All students should have access to free education. However, the student protestors demanding free education must have the rigor to conceive of mechanisms to achieve free education, and this has been a major problem with the #Feesmustfall movement. We suggest two possible areas of funding. First, we undertake income and wealth assessments of students entering tertiary education. We develop a gradation scale in which fees are pegged according to the overall income and wealth of student’s family. The privileged, rich and elite will be required to pay higher fees. In this system, the top 10% of students from privileged, rich and elite families and backgrounds will be required to pay up to 500% of current student fees. The bottom 10% on this graded system will pay absolutely no fees. This will in no way affect the allocation of NSFAS loans. What we are undertaking here is a redistribution of wealth at the point of contact with the tertiary sector. Secondly, we must implement a 10% flat tax on all transactions on the JSE, as well as imposing a graded tax on financial speculation. This will go straight to financing the tertiary education sector with a specific focus on reducing overall student fees.
We need to go further than this. There has been a wide and often acrimonious discussion on ‘state capture’. There is another issue that we need to deal with, and that is the capture of universities to corporate interests. In the tertiary education sector we see that private interests and corporations are providing funding that utilizes the institution of the academy for the purposes of research, while retaining the rights to all innovation and technology thus derived. We see that their influence goes deeper than this in our universities: through extensive funding, private interests and corporations control the administrative and decision-making bodies in these institutions, dictating policies which benefit them. The academy was born out of an idea of a space that was free for expression, that promoted scholarship and learning, and that was – as an institution – independent from this type of ‘capture’. What we need to do is to develop legislation that limits the ability of third-parties financing studies and research at universities. Investment and funding should be channeled through the NRF, HSRC and similar bodies, with no stipulations by third-parties regarding the allocation of funding. We need to eliminate entirely the ability of third-parties, corporations and private interests from influencing the university-politic. What we need to fundamentally attempt is the total de-commodification of education in this country.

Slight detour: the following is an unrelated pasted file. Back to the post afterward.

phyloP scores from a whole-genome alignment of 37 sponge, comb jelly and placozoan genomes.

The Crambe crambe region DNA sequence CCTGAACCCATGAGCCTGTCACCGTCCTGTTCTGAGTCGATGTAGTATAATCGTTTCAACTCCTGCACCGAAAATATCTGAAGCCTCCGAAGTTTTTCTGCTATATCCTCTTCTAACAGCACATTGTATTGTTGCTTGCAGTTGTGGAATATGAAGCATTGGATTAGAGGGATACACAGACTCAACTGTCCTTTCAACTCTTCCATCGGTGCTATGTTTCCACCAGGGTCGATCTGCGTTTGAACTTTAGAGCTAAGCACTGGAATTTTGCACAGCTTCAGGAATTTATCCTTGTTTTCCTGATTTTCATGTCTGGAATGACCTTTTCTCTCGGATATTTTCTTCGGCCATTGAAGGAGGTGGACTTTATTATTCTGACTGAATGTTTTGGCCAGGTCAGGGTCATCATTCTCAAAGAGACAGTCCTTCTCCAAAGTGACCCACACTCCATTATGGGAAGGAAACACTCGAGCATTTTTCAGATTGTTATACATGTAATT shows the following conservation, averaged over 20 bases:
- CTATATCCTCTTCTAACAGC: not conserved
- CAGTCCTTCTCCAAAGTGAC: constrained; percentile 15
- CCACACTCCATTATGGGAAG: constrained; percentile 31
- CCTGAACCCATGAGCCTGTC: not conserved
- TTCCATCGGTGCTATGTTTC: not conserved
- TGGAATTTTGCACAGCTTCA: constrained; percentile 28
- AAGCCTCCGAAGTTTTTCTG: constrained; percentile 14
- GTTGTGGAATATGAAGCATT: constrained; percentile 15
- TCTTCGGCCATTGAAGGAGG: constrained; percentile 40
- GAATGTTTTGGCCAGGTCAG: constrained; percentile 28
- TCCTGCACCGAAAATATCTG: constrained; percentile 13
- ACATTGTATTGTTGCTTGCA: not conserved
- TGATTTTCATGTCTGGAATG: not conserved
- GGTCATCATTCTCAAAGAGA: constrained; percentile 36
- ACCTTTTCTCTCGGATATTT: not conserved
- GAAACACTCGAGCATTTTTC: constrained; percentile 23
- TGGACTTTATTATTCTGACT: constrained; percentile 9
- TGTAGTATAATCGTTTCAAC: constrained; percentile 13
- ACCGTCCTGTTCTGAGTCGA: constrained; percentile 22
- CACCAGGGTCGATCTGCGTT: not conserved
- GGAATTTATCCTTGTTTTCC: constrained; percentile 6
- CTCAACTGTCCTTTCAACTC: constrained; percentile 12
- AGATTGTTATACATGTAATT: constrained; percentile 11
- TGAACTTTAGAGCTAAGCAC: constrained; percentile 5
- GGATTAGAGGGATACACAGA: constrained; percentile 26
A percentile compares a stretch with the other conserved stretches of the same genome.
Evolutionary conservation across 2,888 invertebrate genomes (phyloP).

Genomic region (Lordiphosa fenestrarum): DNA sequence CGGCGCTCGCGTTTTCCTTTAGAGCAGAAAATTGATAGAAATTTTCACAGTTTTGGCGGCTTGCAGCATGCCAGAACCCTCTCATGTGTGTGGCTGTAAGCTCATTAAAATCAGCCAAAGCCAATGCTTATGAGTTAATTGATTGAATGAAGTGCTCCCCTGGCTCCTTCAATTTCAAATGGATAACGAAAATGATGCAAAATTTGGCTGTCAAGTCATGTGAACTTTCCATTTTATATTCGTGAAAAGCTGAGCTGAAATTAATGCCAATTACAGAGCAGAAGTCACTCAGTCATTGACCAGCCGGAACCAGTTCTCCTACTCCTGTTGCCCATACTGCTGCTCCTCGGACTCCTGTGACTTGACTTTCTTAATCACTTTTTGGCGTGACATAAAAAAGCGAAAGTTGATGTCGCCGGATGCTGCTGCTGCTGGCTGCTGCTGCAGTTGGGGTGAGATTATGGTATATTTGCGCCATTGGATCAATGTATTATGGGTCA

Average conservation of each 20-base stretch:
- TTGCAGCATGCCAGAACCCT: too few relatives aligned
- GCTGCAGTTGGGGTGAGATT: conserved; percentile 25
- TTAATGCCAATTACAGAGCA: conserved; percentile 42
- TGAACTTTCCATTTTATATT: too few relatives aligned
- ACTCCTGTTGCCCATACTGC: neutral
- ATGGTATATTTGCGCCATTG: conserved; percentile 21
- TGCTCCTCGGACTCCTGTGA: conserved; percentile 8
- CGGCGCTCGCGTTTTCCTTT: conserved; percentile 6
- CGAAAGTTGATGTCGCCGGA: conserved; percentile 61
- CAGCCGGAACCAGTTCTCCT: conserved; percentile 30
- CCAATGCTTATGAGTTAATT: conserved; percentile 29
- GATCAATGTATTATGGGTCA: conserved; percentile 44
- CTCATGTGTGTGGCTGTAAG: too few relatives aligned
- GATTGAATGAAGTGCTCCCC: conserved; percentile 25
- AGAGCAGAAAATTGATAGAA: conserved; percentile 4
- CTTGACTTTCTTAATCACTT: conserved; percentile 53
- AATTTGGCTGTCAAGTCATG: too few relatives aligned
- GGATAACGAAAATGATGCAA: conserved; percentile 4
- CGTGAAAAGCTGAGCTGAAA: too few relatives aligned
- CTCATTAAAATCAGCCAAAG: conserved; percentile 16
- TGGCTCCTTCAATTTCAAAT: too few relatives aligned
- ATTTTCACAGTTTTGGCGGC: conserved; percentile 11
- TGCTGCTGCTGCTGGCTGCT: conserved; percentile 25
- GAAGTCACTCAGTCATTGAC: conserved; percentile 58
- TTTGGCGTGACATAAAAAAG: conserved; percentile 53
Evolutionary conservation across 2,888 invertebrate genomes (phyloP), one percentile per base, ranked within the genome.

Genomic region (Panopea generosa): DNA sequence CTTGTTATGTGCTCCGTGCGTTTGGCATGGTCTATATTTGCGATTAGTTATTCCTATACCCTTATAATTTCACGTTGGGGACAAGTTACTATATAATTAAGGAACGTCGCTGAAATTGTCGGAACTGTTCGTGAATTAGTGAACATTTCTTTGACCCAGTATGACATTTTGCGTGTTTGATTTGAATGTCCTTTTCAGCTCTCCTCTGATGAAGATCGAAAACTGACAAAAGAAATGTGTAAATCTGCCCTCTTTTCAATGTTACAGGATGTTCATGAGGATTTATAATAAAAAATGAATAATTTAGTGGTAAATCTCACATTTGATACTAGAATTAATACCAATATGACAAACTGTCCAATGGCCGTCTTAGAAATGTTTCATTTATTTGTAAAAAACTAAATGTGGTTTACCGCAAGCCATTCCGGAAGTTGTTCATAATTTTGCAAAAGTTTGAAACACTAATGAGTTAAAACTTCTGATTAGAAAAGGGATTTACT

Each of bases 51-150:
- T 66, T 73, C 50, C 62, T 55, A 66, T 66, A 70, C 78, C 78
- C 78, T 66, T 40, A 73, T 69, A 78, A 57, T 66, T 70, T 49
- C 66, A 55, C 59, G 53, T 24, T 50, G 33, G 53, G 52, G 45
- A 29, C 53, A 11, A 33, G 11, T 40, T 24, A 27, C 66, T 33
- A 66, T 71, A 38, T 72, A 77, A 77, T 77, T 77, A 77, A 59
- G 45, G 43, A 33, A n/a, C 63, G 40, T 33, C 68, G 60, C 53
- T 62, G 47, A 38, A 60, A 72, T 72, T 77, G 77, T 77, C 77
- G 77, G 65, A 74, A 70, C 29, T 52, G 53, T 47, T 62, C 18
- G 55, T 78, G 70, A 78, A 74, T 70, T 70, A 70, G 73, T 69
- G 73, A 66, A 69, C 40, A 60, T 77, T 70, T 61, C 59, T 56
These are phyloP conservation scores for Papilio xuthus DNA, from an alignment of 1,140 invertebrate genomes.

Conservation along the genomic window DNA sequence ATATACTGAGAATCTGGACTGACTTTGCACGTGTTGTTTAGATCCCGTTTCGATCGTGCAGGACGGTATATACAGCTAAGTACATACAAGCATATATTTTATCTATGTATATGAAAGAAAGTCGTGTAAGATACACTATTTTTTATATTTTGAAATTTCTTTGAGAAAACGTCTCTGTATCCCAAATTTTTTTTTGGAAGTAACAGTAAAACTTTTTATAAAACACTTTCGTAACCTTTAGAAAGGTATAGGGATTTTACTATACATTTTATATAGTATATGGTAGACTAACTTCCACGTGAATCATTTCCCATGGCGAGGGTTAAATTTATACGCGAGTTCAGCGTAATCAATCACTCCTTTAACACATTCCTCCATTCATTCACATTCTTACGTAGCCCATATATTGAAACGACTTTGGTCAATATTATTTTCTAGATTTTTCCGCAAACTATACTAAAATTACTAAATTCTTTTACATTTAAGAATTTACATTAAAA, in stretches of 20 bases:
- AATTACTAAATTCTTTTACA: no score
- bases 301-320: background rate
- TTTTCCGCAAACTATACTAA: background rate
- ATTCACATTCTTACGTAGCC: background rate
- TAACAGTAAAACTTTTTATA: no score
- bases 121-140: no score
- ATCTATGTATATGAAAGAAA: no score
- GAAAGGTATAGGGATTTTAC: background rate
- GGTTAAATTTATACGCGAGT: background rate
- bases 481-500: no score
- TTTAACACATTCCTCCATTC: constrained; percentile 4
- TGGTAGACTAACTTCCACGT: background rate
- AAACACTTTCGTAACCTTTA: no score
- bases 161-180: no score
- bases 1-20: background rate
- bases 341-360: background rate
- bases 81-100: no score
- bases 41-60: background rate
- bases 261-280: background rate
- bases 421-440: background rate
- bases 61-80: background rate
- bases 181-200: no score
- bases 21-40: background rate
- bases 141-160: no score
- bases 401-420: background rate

There is another issue regarding this that we need to consider. That is the social responsibility that graduates have. While we acknowledge that education is a fundamental human right, graduates of tertiary education institutions also have a responsibility to society as a whole. We must impose legislation that requires all graduates to undertake a period of duty to society through working on key government projects and programmes. This is similar to the community service requirement made of medicine students – however, we must expand this to encompass all graduates. Further, in critical areas such as medicine, engineering and education we must extend these periods of community service to more accurately reflect the period spent studying and the obligation placed on these students with respect to society. We must also close any loopholes that allow graduates to pay their way out of compulsory national service. This system will have several advantages. Firstly, it will disincentive those entering key areas (notably medicine and engineering) seeking only to make large earnings, and draft more socially conscious students who are interested in helping society, not simply themselves. Secondly, it will install a new sense of public service in young person’s graduating from our tertiary education institutions. Thirdly, we will ensure that our graduates have experience working in their respective fields as well as experience in working with government. Fourthly, we will ensure that our brightest will serve the state and society in their most productive years.